Why the Experian-T-Mobile Hack May Bring Financial Doom to Millions

NEW YORK (MainStreet) — The ugly news exploded last week: 15 million applicants for credit at T-Mobile have had their personal information stolen by hackers from a server maintained at Experian, the credit reporting agency. But then the news gets worse: very bad times are ahead for many of those 15 million, due to the nature of the stolen data.

And nobody knows exactly how the hack occurred. “There is not a ton of info on this,” admitted Christopher Budd, a security expert with Trend Micro. 

For its part, T-Mobile has busied itself throwing mud at Experian. Said T-Mo CEO John Legere in a letter to consumers: “I am incredibly angry about this data breach, and we will institute a thorough review of our relationship with Experian.”

Experian, right now, shapes up as the bigger loser. Said Clay Calvert, director of cybersecurity for MetroStar Systems: “There are other two other companies [Equifax and Transunion] that monitor credit. Experian will be hurt more than T-Mobile.”

How did Experian get its hand on T-Mo’s data? Simple. When a consumer sought credit from T-Mo, T-Mo punted to Experian. Explained T-Mo in a q&a: “Experian maintains a historical record of the applicant data used by T-Mobile to make credit decisions. The data provides the record of the applicant’s credit application with T-Mobile and is used to assist with credit decisions and respond to questions from applicants about the decision on their credit application. The data is required to be maintained for a minimum period of 25 months under credit laws.”

Experian in its statement told about the breach: “Experian North America today announced that one of its business units...experienced an unauthorized acquisition of information from a server that contained data on behalf of...T-Mobile, USA, Inc. The data included some personally identifiable information for approximately 15 million consumers in the US, including those who applied for T-Mobile USA postpaid services or device financing from September 1, 2013 through September 16, 2015, based on Experian's investigation to date.”


“The data acquired included names, dates of birth, addresses, and Social Security numbers and/or an alternative form of ID like a drivers' [sic] license number, as well as additional information used in T-Mobile's own credit assessment,” Experian added.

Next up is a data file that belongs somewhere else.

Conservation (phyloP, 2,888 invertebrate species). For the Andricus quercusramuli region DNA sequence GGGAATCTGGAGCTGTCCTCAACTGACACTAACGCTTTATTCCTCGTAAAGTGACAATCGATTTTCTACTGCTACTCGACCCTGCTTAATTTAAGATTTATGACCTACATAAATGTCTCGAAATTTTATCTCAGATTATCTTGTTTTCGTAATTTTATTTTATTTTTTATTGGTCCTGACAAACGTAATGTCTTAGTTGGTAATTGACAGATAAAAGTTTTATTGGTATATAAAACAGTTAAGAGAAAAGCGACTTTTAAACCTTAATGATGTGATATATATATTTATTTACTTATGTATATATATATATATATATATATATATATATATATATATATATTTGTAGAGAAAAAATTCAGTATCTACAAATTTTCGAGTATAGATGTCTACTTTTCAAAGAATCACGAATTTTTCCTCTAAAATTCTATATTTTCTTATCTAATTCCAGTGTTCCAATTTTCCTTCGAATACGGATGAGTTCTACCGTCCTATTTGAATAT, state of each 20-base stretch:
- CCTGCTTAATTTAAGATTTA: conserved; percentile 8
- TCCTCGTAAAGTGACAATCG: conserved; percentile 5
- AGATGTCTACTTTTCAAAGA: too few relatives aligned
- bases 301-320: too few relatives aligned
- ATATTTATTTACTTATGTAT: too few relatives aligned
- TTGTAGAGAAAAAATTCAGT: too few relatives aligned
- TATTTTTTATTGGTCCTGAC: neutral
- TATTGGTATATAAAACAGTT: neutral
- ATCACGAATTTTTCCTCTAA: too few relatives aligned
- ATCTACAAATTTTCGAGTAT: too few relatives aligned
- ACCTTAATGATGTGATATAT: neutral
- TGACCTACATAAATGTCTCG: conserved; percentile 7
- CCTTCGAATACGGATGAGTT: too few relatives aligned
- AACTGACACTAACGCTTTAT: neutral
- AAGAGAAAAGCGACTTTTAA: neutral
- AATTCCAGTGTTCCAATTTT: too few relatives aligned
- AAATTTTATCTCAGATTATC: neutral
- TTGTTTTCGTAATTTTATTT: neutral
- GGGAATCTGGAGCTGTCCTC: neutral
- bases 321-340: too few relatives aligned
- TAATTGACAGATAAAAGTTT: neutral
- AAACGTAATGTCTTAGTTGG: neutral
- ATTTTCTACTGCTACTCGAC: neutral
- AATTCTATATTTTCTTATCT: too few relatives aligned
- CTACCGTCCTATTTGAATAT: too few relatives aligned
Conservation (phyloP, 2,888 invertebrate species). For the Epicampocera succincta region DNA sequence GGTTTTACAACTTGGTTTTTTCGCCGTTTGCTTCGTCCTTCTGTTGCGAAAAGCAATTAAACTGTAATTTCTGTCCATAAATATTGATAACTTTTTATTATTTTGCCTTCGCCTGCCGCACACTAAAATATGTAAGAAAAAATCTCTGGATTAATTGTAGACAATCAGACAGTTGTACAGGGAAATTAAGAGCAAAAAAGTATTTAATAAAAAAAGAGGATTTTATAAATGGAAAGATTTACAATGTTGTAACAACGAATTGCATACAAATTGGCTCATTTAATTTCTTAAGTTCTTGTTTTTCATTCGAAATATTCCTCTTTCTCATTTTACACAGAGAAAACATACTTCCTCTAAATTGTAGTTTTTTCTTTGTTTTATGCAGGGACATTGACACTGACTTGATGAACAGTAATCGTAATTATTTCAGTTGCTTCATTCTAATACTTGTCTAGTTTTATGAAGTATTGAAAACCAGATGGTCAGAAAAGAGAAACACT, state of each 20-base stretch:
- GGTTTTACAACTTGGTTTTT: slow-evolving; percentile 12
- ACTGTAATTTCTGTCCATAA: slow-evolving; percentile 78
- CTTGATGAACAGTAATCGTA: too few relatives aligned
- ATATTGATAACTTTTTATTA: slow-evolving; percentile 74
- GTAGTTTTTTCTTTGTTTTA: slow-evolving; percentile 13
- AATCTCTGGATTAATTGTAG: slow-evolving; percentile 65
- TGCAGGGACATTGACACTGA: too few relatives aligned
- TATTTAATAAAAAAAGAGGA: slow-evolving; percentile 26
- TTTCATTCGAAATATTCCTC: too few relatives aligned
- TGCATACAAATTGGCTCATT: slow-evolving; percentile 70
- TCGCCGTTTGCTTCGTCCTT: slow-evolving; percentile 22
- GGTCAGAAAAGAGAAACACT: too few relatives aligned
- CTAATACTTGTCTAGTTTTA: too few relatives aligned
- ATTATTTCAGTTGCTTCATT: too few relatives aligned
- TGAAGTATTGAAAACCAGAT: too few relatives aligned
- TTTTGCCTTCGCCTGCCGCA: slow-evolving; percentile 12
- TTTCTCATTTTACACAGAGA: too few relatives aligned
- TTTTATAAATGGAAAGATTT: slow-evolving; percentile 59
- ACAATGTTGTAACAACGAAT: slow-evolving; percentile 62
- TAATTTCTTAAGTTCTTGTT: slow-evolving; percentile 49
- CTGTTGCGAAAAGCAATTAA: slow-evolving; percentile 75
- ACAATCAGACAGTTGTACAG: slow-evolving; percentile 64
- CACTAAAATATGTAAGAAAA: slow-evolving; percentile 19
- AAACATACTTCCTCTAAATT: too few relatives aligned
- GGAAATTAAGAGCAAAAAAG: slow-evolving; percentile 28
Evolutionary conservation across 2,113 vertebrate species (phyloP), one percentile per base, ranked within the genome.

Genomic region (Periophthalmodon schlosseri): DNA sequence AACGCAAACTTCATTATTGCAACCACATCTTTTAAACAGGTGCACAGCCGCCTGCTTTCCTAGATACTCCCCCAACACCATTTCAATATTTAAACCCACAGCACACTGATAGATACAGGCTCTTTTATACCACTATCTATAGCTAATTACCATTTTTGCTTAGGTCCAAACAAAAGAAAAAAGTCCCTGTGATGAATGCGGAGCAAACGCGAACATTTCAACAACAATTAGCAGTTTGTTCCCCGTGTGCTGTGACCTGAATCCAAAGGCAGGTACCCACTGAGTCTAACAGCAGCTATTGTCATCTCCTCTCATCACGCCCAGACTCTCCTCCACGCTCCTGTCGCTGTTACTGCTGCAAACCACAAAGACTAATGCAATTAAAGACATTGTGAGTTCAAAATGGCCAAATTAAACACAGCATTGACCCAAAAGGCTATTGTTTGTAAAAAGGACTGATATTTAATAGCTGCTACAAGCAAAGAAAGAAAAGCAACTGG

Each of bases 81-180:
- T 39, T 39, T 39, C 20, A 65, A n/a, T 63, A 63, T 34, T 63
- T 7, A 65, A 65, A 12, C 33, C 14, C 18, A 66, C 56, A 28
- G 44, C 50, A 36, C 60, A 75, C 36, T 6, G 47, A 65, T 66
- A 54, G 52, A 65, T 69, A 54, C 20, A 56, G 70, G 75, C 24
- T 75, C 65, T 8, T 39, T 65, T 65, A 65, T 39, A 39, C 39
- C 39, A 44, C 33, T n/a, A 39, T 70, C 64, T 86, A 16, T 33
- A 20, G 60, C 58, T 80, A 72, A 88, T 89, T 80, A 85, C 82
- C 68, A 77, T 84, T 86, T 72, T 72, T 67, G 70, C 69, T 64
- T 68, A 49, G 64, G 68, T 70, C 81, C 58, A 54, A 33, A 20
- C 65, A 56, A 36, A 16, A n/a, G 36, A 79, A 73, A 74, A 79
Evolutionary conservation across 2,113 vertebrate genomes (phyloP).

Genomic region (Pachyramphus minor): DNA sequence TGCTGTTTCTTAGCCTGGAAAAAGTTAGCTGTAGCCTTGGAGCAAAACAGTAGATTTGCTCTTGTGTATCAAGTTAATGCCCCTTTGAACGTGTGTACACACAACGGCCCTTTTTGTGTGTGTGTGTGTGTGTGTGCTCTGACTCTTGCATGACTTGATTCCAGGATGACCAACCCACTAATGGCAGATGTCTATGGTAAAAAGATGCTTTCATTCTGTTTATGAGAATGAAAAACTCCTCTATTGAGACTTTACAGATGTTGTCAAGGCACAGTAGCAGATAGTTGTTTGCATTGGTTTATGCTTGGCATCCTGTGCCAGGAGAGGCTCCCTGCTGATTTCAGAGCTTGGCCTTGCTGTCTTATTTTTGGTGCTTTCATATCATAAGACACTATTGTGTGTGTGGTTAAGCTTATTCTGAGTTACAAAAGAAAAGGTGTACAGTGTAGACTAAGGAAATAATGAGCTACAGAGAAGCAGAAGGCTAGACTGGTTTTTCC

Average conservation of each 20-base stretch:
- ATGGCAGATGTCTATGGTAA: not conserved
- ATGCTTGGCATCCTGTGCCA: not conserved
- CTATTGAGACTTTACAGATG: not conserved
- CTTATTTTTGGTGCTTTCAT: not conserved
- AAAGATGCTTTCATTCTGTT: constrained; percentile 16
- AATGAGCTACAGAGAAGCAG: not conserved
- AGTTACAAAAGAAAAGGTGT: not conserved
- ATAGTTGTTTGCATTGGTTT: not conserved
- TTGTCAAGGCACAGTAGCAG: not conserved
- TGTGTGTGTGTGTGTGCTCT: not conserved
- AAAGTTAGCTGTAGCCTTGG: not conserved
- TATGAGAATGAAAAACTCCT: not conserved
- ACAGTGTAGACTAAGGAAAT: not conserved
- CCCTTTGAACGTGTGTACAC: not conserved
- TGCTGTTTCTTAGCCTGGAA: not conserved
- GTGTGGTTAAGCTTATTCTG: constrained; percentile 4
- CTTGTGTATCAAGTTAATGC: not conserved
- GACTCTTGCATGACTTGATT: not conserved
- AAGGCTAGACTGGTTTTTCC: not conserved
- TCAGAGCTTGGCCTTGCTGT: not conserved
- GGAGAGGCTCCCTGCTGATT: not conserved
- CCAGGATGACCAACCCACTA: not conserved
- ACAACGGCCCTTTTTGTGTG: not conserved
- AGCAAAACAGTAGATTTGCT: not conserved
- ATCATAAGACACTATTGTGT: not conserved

Affected consumers have been offered two years of free credit monitoring via, surprise, Experian. Robert Siciliano, security expert with BestIDTheftCompanys.com, commented on the Experian role in protecting the victims.

“Credit bureaus aren't supposed to be breached," he said. "And if in any way they end up profiting, it would be just wrong.”

T-Mo’s Legere acknowledged how peculiar it might seem to depend on Experian to monitor the impacts of the data they lost on consumers’ credit. “I hear you re: Experian as service protection option," he said in a tweet last week. "I am moving as fast as possible to get an alternate option in place by tomorrow.” 

At the time of publication, this story Legere had yet to name that alternative service.

Where this breach gets horrific is in terms of the data that was stolen. A credit card is easy to replace if it is compromised in a breach. Not so what was stolen here. A Social Security number, driver's license number and date of birth are gold to an identity theft criminal and, worse still, that data may not have been encrypted on Experian’s server. Said Legere: “Experian has determined that this encryption may have been compromised.” Experian had not responded to this reporter’s request for comment on Legere’s claim.

Even if the data had been encrypted that may not mean safety for victims. "It often is easy to decrypt encrypted data," said Calvert.

He added that on a scale of 1 to 10 in assessing how bad the damage in a breach is, he counted this a 7. "It's bad," said Calvert.

“This is a bad one," agreed Rurik Bradbury, chief marketing officer at Trustev, an e-commerce security company. "That's the problem for the 15 million. The amount of data is enough to do a lot of damage. Complete identities have been stolen.” The data crooks now have in hand is plenty to open new credit lines, file bogus tax returns, and in other ways steal identities for profit.

It also is data without an expiration date. A crook could comfortably wait two years for the credit monitoring to expire then get busy stealing. Advice from Siciliano is to sign up for the free credit monitoring but recognize its limitations, among which is that it does not prevent identity theft, although it may alert a victim it has occurred.

“Victims should also immediately initiate a credit freeze at all three bureaus,” Siciliano said. With a freeze in place, a crook is blocked because no new credit should be extended. Freezes can also be lifted if you decide you want to buy a car or get a new credit card.

As for how consumers are taking this, Michael Bremmer, a telecommunications expert in California, said he is a victim in the T-Mo breach, because he had upgraded to an iPhone 6. “I have been an identity theft victim twice," he said. "It sucks.”

Bremmer added about the T-Mo breach in particular: “I am mad. But what can I do? It is what it is.”

That angry resignation just may be the prevailing mood among T-Mo consumers. What can they do?

 

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